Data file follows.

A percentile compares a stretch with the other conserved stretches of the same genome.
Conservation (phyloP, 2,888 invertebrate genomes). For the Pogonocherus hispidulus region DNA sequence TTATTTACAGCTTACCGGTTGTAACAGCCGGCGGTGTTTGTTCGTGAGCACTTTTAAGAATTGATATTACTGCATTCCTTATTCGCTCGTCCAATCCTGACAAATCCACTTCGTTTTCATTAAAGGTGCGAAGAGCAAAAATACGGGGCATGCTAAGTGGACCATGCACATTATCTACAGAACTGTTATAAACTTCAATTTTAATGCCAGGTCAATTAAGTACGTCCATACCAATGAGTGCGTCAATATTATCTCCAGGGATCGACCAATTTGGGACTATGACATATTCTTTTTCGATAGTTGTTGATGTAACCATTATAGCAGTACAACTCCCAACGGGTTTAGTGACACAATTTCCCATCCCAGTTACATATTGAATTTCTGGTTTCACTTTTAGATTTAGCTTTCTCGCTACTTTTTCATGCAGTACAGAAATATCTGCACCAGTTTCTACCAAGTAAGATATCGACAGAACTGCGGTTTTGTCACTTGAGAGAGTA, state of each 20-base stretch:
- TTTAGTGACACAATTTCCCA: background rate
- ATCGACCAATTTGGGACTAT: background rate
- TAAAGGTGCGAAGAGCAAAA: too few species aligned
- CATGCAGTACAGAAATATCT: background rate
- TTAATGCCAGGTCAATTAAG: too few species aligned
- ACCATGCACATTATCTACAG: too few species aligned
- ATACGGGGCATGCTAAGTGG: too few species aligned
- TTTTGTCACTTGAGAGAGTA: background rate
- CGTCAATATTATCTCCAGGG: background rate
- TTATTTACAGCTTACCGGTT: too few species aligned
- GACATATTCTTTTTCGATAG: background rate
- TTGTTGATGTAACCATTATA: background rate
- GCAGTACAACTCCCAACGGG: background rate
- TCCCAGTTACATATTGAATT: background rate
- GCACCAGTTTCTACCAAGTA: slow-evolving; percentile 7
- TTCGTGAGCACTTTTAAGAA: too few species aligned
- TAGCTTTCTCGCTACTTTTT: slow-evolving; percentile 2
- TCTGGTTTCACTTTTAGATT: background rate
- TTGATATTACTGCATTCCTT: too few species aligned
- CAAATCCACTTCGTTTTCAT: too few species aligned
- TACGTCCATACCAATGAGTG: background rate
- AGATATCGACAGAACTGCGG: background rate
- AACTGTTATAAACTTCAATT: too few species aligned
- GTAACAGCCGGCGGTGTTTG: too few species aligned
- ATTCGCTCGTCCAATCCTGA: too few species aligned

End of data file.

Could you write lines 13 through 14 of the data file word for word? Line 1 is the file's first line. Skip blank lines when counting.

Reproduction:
- GACATATTCTTTTTCGATAG: background rate
- TTGTTGATGTAACCATTATA: background rate